Deep POV: Confessions of a Christian Writer

The ramblings of an emergent-realistic-edgy-working-for-God-and-the-pay-isn’t-that-great-sometimes-confused-christian-fiction writer (uh, that would be me).

Thursday, October 21, 2004

Writing as a Christian

A few days ago on one of the Christian writing groups I belong to there was a discussion about crossing over from the CBA to the ABA. One well-known agent posted a reply that's haunted me. As I understood him, he was saying that once you're a Christian, you have a different mindset and won't be understood in a non-Christian world. And he said, the longer you've been a Christian, the less non-Christian friends you'll have, so how are you going to know how to communicate with "them"? A third point was that as a Christian writer you have a truth you want to communicate.

Going backwards, don't all writers have some truth they want to communicate? Even if you write a book about nothing, kind of like Seinfeld, you're still communicating truth as you see. And even if you don't socialize much with non-Christians, isn't that secular viewpoint on display right in front of your eyes 24/7 via television, radio, newspapers, magazines, books, and the Internet?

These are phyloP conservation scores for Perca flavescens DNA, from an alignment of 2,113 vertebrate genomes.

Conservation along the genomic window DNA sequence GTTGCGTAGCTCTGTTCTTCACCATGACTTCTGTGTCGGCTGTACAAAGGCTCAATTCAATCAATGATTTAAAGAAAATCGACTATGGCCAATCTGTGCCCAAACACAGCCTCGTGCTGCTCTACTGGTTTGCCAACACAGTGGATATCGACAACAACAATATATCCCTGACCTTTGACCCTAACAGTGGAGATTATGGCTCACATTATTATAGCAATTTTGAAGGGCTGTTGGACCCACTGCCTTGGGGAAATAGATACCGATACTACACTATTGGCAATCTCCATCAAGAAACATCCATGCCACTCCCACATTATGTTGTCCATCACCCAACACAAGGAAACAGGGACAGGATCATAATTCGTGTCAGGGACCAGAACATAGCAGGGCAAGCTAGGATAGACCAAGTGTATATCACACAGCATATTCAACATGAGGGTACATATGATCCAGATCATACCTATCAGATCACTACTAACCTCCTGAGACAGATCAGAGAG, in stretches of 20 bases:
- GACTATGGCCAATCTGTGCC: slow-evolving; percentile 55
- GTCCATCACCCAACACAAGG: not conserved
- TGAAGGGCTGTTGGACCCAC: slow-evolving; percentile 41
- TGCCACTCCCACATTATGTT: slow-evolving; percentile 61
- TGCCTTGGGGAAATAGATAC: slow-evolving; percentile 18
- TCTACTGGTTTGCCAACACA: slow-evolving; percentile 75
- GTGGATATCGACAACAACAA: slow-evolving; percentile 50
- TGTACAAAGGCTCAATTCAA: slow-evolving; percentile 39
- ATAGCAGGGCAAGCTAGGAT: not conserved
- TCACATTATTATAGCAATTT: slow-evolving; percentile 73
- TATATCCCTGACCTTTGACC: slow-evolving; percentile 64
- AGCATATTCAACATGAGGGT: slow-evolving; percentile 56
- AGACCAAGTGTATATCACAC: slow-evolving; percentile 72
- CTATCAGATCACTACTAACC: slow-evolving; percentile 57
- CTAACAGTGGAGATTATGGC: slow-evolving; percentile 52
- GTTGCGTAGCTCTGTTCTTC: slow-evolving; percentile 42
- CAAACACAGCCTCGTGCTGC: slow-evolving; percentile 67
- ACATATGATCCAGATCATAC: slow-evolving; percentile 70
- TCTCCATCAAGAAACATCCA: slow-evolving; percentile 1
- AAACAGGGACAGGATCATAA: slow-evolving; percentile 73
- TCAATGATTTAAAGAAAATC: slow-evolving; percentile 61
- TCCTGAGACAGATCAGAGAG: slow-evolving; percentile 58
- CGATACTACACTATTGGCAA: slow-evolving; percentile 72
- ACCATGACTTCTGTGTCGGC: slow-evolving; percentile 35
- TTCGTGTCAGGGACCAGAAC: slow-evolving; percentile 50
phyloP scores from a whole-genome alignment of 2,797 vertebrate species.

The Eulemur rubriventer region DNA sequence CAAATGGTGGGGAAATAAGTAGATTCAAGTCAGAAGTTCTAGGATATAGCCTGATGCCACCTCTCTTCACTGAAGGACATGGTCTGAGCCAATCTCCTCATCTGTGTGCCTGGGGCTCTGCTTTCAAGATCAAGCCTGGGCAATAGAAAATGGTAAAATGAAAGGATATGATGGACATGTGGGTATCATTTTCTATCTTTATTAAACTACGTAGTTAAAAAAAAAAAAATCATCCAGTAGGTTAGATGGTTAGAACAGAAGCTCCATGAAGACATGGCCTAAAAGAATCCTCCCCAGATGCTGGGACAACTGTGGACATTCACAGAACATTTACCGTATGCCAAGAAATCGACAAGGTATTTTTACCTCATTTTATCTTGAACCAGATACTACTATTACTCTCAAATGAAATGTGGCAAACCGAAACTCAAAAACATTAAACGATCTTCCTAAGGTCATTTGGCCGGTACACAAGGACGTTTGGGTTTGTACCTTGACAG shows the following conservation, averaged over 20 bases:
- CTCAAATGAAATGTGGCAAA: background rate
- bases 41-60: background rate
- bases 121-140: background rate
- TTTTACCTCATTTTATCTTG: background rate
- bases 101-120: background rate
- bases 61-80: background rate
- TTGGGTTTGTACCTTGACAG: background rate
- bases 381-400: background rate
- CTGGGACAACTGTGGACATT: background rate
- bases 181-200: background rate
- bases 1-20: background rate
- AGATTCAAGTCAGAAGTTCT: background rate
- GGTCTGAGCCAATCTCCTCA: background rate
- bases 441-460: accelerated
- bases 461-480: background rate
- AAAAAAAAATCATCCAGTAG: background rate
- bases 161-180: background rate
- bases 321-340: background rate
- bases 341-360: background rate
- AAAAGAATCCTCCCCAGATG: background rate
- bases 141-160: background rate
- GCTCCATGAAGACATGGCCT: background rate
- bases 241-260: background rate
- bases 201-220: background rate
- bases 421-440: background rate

The first point, though, I wonder about. I am writing for the general market. I made that decision because I kept wanting to go further in my writing than I knew the CBA would allow. Finally, because I was spending too much time worrying about that and not enough time just working on my story, I decided to write for the ABA/secular market. The problem I see and the thing about this agent's e-mail that bothers me, is that I find myself heading into a religious discussion sometimes when I don't need to. Or, I have a Christian character talk too Christian--the kind of language a nonbeliever does not understand. I have a spiritual thread in the story, but it isn't the story--the non-Christian character's journey in understanding his life is the main story. And it isn't as if secular writers never talk about God or speculate on "religious" matters because they do. So, I wonder...